Hundreds of Mitchell High School juniors and seniors will never forget last Thursday when alumnus and NBA great Thaddeus Young came home bearing spectacular gifts and a life-saving message: "Texting & Driving...It Can Wait."
"Thaddeus laid some texting-while-driving facts on the kids," said Chuck Thomas III, AT&T's regional director of External and Legislative Affairs.
There may never be statues or large public celebrations to commemorate him, but if the religions are right in teaching us that there is a place where good works are rewarded, there should be a great banquet planned for the Rev. Ezekiel Bell.
Born in Clarksdale, Miss. in 1935, Rev. Bell was one who made it his mission to dedicate his life to pushing his people forward.
Like his compatriot Joe Crittenden, whose life was chronicled in The New Tri State Defender's May 17, 2012 issue, even in his 80s Mr. Bell kept pushing forward.
Dena taught him how to text and email and even how to do the "Wobble."
Visa took the position that he always was right – part of the territory when you are "a daddy's girl."
Both – Visa Davenport Harper and Dena Davenport McNeal (Terrian) – were referring to their father, the late Rev. Dr. Herbert Eugene Davenport Jr., whose life was celebrated at Greater Mt. Moriah Baptist Church, 1098 S. Wellington St., last Saturday (Sept. 15).
For the second year, the medical, dental, pharmacy and nursing students at the University of Tennessee Health Sciences Center have joined with the Shelby County Health Department and other local organizations to host the "411 on Sex" Teen Conference. The community-based event is set for Saturday (Sept. 22) at the University of Tennessee Alumni Center, 800 Madison Ave., starting with registration at 8:30 a.m., and ending at 2:30 p.m. It is designed to make parents and high school students more aware of critical issues related to "sexting," human trafficking, pregnancy prevention, and teen dating violence.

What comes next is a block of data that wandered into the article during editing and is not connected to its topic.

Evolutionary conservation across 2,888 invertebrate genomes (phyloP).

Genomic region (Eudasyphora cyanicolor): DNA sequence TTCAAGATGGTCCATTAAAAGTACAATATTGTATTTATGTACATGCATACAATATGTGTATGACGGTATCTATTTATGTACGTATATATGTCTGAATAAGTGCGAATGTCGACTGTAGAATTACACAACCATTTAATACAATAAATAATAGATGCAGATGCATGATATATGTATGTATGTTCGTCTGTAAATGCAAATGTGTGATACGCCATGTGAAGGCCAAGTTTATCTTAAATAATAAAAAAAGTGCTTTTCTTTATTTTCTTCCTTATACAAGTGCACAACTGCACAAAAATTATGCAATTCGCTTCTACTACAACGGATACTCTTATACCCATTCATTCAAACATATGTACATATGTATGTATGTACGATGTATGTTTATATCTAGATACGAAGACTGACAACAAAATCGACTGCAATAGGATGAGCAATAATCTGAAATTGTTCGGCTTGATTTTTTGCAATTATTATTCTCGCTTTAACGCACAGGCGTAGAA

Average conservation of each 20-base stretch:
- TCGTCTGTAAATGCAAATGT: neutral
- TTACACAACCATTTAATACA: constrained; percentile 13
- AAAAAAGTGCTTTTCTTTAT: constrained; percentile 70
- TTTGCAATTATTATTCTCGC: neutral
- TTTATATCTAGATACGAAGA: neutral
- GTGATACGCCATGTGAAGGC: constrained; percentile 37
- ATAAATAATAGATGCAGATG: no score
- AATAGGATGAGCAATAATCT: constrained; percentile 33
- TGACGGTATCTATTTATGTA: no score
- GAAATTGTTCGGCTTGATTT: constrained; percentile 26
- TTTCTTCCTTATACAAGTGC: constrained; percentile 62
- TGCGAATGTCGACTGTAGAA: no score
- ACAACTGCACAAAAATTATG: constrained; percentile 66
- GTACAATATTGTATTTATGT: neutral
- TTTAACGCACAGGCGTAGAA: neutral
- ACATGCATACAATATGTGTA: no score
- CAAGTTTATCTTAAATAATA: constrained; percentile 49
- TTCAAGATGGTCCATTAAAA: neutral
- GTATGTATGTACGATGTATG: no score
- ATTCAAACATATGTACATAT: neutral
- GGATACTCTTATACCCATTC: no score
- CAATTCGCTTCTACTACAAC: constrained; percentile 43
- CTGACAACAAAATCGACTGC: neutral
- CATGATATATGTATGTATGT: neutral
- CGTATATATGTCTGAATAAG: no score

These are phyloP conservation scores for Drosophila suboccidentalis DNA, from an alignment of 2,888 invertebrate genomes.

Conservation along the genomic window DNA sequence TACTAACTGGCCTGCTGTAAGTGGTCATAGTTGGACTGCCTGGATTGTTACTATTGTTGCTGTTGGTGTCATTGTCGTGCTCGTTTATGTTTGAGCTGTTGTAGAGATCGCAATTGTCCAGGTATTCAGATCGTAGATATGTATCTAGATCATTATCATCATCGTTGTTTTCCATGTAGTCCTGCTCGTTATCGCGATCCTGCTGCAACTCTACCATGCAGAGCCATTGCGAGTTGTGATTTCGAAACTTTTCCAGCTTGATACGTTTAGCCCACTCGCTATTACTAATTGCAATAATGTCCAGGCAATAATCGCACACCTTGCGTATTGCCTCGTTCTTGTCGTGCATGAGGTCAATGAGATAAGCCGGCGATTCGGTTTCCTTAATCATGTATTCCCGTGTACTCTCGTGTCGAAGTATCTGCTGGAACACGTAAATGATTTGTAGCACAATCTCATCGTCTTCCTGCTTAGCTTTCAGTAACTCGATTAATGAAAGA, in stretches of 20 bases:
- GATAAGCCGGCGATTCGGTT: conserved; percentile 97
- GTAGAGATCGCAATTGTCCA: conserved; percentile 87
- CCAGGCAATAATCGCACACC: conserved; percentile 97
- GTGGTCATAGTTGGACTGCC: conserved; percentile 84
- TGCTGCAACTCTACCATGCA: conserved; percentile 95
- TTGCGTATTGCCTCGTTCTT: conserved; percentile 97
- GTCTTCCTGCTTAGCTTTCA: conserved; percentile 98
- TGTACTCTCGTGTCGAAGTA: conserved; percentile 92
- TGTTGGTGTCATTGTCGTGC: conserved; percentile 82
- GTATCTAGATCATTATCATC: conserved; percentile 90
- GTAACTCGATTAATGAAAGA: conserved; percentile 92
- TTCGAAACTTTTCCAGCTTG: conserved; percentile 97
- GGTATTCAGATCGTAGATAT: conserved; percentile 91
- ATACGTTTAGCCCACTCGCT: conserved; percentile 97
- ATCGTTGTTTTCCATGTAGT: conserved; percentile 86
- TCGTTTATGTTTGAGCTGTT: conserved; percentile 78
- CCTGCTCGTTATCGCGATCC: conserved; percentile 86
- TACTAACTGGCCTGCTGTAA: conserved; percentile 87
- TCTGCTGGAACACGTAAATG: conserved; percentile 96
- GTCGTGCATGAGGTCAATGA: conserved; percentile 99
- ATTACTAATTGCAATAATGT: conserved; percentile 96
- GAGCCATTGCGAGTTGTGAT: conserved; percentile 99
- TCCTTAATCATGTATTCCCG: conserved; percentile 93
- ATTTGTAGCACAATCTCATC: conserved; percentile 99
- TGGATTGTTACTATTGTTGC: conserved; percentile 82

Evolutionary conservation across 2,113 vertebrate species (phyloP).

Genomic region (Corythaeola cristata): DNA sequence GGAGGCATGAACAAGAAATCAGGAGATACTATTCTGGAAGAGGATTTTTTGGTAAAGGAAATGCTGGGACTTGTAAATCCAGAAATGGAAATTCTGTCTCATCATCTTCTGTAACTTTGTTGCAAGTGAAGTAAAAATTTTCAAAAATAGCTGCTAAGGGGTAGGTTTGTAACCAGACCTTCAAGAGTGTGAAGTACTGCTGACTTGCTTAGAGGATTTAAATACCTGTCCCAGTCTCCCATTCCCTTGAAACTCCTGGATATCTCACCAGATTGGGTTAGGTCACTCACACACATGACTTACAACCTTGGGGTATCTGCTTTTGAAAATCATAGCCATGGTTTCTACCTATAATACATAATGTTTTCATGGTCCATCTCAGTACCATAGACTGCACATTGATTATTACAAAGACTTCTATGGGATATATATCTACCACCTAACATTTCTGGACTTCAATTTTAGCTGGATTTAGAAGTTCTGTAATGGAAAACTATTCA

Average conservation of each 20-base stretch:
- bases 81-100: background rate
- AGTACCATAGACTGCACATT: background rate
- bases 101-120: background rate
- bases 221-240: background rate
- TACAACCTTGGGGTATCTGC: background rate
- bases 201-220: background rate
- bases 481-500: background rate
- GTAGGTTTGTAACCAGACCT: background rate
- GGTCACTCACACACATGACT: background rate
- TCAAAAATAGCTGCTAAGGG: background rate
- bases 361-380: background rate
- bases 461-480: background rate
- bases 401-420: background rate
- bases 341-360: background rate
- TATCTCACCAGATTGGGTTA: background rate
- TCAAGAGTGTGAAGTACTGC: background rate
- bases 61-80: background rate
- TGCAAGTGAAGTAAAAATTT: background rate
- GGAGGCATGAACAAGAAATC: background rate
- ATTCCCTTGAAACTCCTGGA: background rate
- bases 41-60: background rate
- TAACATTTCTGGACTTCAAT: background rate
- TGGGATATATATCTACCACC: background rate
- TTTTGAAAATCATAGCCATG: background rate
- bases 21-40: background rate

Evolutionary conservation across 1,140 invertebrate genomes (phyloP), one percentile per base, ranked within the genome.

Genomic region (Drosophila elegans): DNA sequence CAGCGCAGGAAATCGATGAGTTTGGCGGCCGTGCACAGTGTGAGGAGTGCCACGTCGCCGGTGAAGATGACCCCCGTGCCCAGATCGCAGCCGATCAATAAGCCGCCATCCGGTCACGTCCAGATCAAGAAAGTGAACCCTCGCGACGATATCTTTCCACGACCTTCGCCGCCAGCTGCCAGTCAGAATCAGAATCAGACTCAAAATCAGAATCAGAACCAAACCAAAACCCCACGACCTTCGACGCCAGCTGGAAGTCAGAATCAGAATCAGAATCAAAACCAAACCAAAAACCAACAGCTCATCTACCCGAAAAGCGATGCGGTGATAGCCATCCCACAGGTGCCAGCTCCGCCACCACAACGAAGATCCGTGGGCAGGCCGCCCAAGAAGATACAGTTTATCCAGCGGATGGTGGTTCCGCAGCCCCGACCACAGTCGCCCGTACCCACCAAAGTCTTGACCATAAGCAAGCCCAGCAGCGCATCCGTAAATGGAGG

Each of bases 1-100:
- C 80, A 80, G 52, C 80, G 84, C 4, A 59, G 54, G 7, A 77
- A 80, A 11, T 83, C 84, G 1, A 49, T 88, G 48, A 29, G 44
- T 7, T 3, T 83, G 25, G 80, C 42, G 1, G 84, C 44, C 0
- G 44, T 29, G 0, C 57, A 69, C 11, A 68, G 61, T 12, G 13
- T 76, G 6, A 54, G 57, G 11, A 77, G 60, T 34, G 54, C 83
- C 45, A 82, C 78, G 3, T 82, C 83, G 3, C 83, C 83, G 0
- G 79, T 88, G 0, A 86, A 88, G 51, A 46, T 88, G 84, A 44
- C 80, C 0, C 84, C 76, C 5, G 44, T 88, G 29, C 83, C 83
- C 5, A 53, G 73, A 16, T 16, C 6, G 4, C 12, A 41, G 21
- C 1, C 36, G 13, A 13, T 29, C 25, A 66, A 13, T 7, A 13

In August 2013, the Thurgood Marshall Academy will open as a Memphis Public Charter School and a helping hand for youth in the custody or care of Memphis-Shelby County Juvenile Court. It will have a very familiar local imprint.
"My hands – my personal and professional hands – will be all over the program in terms of day-to-day monitoring and supervision," said Dr. Willie W. Herenton, former Memphis City Schools (MCS) superintendent and Memphis' longest-serving mayor.
by Bernadette Shinault-Davis
Special to The New Tri-State Defender
"I teach. I am leading the change," is one of the many slogans for the Memphis City School's initiative to recognize and celebrate educators who are making a difference in the Memphis City School system. Teachers nominate and vote for their colleagues based on the quality of their day-to-day contributions to teaching, learning and student achievement.
"One of the things the campaign strives to do is to bring back the prestige to the teaching profession," said Dr. Sherrish Holloman, MCS's teacher support coordinator.
Major players in Saturday's Gas for Guns event have high hopes for a decline in homicides and gun violence on Memphis streets. Memphis Mayor AC Wharton is particularly optimistic.
"While it is understood that one campaign like this will not rid our streets completely of gun violence, we feel that the best way to reduce this very critical issue is to hit it from all sides," said Mayor Wharton. "Together, with some of the wonderful initiatives by Memphis Police Chief Toney Armstrong and MPD, we can make our streets safer for everyone."